It is the younger crowd that is breaking away from this norm. These groups that are usually more tech-savvy, particularly those aged 18-49, are delving into the less chartered territories of AI. Around 41% of them are leveraging AI for problem-solving, a novel category not as popular among older demographics. This divergence might reflect the evolving mindset among the younger population. Growing up in an era where technology is ever present, they seem to be more inclined to explore AI’s potential beyond the conventional search domain. On the other hand, the older age groups, perhaps more accustomed to traditional search methods, may not be as interested in adopting new tools and this is reflected in lower usage rates at this current time.

10. Opportunities for AI growth span from daily assistance with virtual tools to critical tasks such as cybersecurity

Canadians express diverse enthusiasm for the growth of AI: their interest in the expansion of AI spans from daily assistance with virtual tools like Alexa and Google Nest and research development to critical tasks such as cybersecurity and medical diagnostics. Older demographics express a slightly greater interest in the expansion of AI when it comes to areas such as medical diagnostics, manufacturing, and government services. That being said, 1 in 4 Canadians share a sentiment opposing the future expansion of AI, and this perspective resonates more strongly among those aged 35 and older.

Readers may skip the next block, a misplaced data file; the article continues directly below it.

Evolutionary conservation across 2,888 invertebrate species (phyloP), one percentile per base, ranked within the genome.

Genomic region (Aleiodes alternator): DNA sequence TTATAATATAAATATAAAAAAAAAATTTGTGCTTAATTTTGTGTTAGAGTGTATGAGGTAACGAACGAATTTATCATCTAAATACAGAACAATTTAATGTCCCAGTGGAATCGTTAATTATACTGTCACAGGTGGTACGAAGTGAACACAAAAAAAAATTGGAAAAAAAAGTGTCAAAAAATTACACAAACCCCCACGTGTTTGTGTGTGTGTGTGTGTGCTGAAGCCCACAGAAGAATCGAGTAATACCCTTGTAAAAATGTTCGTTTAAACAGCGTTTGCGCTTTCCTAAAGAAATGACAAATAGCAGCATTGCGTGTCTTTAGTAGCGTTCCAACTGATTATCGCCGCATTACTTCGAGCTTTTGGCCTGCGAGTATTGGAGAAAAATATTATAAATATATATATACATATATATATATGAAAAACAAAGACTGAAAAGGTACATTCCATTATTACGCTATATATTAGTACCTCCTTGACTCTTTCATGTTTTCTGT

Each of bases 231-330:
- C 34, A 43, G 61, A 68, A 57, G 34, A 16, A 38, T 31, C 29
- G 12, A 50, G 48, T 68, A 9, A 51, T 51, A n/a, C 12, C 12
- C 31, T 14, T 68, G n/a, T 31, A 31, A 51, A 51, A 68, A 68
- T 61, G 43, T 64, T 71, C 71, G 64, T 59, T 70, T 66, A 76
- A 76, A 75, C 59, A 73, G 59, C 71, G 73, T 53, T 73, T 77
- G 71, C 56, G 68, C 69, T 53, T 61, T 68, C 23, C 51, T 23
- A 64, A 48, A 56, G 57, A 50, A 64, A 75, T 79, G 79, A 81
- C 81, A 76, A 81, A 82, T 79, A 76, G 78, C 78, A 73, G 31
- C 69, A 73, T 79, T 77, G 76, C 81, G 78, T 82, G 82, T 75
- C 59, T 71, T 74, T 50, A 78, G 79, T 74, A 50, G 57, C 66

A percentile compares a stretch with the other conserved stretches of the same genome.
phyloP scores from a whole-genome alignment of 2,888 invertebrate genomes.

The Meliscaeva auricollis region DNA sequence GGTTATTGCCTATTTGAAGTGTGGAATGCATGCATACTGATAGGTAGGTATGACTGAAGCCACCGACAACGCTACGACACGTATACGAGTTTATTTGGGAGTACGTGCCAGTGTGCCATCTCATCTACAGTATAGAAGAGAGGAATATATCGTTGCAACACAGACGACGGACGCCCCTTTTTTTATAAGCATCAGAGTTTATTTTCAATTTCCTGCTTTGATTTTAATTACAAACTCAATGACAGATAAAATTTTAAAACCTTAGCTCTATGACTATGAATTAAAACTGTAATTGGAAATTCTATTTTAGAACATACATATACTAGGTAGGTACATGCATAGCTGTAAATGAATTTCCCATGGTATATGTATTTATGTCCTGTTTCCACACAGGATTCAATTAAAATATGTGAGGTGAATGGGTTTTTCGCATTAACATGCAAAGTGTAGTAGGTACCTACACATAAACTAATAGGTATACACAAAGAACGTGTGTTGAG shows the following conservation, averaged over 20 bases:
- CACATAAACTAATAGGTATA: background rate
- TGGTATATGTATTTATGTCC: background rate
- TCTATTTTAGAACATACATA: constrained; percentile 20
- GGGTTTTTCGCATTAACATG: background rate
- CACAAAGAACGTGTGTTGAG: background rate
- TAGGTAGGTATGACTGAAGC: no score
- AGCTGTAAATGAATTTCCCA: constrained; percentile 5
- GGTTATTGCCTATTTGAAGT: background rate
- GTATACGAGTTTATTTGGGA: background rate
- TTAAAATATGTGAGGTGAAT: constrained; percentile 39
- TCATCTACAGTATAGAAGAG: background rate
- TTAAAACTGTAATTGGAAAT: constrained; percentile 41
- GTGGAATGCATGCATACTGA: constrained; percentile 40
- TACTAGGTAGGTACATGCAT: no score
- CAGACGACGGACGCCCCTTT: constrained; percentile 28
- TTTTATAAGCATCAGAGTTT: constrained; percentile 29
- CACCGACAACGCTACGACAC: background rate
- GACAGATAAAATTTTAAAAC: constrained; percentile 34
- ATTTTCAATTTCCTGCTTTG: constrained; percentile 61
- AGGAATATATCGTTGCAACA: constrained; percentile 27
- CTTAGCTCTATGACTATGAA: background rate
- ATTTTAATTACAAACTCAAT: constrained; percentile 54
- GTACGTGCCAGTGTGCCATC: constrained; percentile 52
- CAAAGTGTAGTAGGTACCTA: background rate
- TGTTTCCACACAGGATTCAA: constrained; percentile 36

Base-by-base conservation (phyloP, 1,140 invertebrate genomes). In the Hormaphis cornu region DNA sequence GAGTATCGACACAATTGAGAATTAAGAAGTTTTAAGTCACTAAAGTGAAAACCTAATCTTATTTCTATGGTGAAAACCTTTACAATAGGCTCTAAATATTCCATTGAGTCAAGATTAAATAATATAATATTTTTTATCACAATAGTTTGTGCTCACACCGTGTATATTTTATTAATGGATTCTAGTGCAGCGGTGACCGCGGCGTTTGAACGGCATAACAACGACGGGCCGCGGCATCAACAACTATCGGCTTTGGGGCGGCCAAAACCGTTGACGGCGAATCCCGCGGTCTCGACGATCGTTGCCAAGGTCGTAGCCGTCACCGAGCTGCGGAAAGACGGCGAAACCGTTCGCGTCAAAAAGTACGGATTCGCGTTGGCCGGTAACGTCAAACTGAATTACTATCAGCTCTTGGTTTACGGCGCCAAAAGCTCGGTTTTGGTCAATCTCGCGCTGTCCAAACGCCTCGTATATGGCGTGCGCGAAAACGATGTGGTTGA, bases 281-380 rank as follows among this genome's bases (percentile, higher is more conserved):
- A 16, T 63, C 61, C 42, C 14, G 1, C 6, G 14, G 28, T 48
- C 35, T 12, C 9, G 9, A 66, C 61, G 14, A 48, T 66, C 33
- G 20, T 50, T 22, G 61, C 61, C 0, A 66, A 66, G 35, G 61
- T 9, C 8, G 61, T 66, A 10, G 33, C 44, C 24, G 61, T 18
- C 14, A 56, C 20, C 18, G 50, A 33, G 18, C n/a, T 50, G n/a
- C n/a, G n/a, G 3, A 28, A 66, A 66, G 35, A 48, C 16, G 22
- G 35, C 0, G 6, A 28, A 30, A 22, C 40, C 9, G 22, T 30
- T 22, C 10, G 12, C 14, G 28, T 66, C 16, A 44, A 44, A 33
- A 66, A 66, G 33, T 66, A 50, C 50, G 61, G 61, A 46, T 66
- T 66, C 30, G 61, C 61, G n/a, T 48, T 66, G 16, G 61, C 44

11. Privacy invasion, misinformation, and lack of regulations are some of the many concerns Canadians have about AI

Worries and concerns regarding the potential consequences of AI and the use of data-learning computer programs persist across various listed impacts. Among the listed potential impacts, most concerns have to do with security and accuracy issues, such as privacy invasion, AI-fueled misinformation, absence of AI regulations, and cybersecurity threats. In addition, the fear of losing human touch or personal interaction is also among the top concerns, cited by 75% of respondents.

Conclusion: The adoption of AI tools by Canadians remains in its early stages, constrained by factors such as mistrust, ethical concerns, and a limited understanding of its application

As the trust dynamic between Canadians and big tech companies remains precarious, the rapid rise of generative AI has only intensified debates surrounding data security, content moderation and ethical considerations. These concerns have, in some ways, deterred Canadians from widely integrating AI tools into their daily lives, even if other barriers remain. Even among current AI users, adoption of AI tools remains at a rudimentary level, with many primarily using it as an advanced “search engine.” Nevertheless, our research suggests that younger Canadians and current AI users do exhibit a more optimistic and enthusiastic outlook regarding the future potential of AI.


This online survey was conducted from October 10th to October 20th, 2023, among 1,000 Canadians aged 18 or older. Data has been weighted by age, gender, and region so as to be representative of the Canadian adult population. Although online surveys are not associated with margins of error, a probability sample of a similar size would have a margin of error of about ±3%, 19 times out of 20. For any question about this research or our methods, please contact [email protected].